TIPS & TRICKS

Indexing data from Saas solutions running on relational databases

As we began work on building the Salesforce.com app, I was again face to face with a familiar challenge…a challenge that you would encounter anytime you want to ingest structured data coming from any Saas based application that is running on a back-end relational database. In such a Saas based environment, the data is usually exposed via a REST, Webservices API or similar. As you know, in a typical relational database, all data is stored in multiple tables and records are linked across tables using ID’s. For instance the Incident table in ServiceNow does not have the Username that created that ticket but has a User Identifier (long cryptic string) referencing another record in the “Users” table that includes the Username, First Name, Last Name and other information.

The problem that you would face in this scenario would be: how do you ingest that data in order to make it easier to search? How do you build these lookups in Splunk knowing that the data is distributed across multiple tables?

The first solution that would come to mind would be to have the same python script that polls the data from SFDC or ServiceNow (as a scripted input) save the data in a CSV format directly and store it under the lookup directory of the app. The app would then use that CSV file as an automatic lookup on the searches that apply. However, this approach poses some limitations:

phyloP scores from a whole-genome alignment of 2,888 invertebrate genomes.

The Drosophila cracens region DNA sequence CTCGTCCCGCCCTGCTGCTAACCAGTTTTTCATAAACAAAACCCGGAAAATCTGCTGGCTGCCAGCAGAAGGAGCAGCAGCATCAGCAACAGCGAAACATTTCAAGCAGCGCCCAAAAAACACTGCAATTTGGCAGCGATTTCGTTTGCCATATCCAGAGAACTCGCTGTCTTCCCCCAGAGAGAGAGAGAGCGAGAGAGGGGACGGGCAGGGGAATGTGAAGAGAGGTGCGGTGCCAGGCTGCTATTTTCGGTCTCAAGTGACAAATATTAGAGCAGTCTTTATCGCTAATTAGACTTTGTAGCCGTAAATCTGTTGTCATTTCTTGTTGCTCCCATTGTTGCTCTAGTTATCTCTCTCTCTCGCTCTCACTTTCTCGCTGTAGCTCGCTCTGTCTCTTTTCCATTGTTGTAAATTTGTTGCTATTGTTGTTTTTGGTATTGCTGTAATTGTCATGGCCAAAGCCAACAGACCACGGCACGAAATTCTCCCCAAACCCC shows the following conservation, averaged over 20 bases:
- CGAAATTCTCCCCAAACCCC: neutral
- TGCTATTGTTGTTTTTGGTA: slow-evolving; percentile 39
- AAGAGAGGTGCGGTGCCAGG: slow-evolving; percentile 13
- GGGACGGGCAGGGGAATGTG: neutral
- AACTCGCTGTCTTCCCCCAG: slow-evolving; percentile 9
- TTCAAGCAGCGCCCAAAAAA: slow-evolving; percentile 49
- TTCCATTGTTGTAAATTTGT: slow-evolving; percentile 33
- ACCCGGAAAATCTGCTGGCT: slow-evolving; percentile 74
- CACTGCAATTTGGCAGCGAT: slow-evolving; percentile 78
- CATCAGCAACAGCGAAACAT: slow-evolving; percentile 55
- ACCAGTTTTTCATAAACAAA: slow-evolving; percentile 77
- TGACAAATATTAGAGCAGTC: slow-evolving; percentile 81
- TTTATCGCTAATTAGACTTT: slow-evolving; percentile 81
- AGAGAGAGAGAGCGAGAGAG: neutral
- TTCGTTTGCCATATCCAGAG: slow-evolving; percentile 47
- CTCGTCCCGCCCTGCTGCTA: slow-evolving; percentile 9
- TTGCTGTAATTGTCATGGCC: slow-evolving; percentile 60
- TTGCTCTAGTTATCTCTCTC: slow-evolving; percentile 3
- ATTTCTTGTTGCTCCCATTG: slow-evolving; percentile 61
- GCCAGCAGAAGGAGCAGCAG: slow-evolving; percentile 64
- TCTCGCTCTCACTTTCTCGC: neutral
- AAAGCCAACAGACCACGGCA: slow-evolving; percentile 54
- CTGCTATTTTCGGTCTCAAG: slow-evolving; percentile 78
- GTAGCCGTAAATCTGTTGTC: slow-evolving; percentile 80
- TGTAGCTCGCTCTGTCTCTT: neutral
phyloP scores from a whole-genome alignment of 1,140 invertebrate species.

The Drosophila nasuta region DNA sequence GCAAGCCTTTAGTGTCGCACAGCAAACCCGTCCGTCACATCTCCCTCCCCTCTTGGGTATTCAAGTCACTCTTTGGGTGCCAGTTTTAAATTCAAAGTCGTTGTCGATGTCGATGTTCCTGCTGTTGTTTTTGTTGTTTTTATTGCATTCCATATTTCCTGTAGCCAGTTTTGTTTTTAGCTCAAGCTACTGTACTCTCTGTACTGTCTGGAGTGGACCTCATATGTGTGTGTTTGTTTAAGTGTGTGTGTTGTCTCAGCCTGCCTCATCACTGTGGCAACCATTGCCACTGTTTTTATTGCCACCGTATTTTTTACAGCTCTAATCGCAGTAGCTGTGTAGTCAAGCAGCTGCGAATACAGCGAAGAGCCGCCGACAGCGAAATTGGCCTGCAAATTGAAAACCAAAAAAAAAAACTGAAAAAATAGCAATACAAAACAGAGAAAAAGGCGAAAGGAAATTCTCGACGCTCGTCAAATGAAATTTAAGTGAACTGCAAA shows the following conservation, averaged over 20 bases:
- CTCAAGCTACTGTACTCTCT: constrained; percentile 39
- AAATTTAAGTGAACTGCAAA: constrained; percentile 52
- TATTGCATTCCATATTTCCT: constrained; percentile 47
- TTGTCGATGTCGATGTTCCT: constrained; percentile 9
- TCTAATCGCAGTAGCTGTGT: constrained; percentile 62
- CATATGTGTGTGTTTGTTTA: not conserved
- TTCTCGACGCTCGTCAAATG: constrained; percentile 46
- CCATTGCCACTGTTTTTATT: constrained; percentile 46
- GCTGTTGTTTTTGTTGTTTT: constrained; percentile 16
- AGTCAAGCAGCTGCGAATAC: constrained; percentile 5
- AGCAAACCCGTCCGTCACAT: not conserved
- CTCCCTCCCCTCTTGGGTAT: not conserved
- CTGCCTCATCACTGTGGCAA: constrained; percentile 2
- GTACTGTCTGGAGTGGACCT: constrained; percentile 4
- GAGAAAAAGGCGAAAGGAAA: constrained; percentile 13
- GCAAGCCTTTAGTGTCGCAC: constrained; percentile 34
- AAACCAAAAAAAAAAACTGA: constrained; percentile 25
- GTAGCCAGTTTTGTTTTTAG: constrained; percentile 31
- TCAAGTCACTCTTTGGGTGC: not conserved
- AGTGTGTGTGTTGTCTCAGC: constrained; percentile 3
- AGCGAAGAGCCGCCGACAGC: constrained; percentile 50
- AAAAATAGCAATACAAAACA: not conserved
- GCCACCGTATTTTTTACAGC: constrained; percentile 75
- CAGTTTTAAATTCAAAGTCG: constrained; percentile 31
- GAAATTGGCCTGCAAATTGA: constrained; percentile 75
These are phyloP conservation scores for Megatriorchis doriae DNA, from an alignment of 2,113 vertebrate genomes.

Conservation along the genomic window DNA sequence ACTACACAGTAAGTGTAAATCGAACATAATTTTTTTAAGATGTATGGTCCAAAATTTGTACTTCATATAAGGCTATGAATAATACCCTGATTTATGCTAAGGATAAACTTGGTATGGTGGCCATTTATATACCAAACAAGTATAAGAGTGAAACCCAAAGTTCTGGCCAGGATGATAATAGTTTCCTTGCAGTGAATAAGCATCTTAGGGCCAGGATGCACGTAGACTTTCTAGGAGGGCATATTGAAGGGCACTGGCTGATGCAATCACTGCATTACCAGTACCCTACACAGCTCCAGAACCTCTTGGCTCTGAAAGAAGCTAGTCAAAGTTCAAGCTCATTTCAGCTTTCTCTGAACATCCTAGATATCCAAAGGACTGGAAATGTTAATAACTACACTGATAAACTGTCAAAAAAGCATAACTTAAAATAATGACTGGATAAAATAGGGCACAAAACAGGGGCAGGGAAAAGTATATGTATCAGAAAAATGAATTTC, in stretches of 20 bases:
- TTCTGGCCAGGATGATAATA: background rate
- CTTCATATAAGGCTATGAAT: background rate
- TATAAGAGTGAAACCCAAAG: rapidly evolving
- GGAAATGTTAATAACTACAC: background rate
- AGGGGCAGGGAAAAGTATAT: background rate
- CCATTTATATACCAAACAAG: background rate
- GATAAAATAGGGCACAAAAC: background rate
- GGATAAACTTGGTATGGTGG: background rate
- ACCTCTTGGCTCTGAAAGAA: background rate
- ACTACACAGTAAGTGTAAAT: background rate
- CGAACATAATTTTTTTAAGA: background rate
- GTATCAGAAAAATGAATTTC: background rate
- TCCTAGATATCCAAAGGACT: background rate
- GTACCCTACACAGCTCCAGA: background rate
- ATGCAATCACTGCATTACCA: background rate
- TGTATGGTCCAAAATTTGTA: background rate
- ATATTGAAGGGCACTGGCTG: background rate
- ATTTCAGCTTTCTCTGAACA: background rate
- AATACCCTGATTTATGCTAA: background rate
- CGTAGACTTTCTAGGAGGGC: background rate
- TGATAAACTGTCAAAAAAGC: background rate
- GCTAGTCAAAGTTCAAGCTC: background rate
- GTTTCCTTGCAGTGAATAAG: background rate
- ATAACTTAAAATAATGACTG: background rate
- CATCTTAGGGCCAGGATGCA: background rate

• In a distributed environment, the lookups CSV files have to be stored on the search head. This means that either you have to come up with a mechanism to periodically copy the CSV files to the search head from the forwarder or use the search head to pull the data in directly. Both are not good options.
  • The python code has to handle updates to the lookup tables – in other words, update existing records in the CSV file with newly polled data that matches. This is doable but can be a bit tricky and would require some python coding skills.
  • What if I want to track changes to that lookup tables from an auditing perspective? Take the example of the Users table in ServiceNow, if someone changes the First Name of a given user in ServiceNow, the python script will poll the changes and update the existing record in the CSV lookup file erasing the previous information.

After many discussions, an alternative solution presented itself. This solution relies on indexing the lookup data as opposed to storing it as a CSV. Then the app runs periodic searches to build that lookup table in Splunk and keeps it up to date.

A good example of that search would rely on the “inputlookup” command to get the existing data in and “outputlookup” command to append the new result in the CSV file.

Elias Haddad
Posted by

Elias Haddad

Elias is an Emerging Market Presales Architect working out of the Dubai office. Prior to that, he was a Product Manager responsible for Splunk data ingestion and held various pre-sales, post-sales and business development positions. Elias lives in Dubai and graduated from Purdue University with a master’s degree in computer engineering.

Join the Discussion